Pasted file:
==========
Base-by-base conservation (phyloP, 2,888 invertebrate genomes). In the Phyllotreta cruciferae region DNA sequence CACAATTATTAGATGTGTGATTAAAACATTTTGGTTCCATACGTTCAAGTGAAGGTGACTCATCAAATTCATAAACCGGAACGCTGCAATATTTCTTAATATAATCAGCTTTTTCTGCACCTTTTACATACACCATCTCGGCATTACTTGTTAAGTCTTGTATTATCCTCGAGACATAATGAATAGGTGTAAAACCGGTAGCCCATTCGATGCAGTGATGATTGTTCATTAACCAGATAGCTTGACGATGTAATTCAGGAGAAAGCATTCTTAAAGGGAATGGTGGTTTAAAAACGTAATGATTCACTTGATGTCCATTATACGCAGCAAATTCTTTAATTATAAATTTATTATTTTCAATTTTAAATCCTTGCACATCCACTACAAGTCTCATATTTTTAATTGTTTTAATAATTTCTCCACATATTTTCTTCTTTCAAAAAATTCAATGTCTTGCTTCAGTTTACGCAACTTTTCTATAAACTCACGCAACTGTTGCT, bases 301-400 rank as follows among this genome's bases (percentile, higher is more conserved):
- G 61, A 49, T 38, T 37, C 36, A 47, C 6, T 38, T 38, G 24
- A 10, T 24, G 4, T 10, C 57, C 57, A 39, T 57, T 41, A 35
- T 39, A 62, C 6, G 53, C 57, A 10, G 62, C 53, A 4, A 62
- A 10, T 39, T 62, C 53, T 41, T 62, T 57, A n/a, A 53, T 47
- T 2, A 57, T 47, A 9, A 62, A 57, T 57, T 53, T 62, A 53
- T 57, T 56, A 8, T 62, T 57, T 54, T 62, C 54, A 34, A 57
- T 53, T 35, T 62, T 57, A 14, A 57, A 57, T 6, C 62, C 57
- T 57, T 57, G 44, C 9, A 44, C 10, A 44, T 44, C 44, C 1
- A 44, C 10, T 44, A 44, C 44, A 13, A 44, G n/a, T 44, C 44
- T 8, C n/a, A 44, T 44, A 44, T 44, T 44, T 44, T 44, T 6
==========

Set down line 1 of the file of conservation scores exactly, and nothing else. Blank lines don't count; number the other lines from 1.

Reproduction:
Base-by-base conservation (phyloP, 2,888 invertebrate genomes). In the Phyllotreta cruciferae region DNA sequence CACAATTATTAGATGTGTGATTAAAACATTTTGGTTCCATACGTTCAAGTGAAGGTGACTCATCAAATTCATAAACCGGAACGCTGCAATATTTCTTAATATAATCAGCTTTTTCTGCACCTTTTACATACACCATCTCGGCATTACTTGTTAAGTCTTGTATTATCCTCGAGACATAATGAATAGGTGTAAAACCGGTAGCCCATTCGATGCAGTGATGATTGTTCATTAACCAGATAGCTTGACGATGTAATTCAGGAGAAAGCATTCTTAAAGGGAATGGTGGTTTAAAAACGTAATGATTCACTTGATGTCCATTATACGCAGCAAATTCTTTAATTATAAATTTATTATTTTCAATTTTAAATCCTTGCACATCCACTACAAGTCTCATATTTTTAATTGTTTTAATAATTTCTCCACATATTTTCTTCTTTCAAAAAATTCAATGTCTTGCTTCAGTTTACGCAACTTTTCTATAAACTCACGCAACTGTTGCT, bases 301-400 rank as follows among this genome's bases (percentile, higher is more conserved):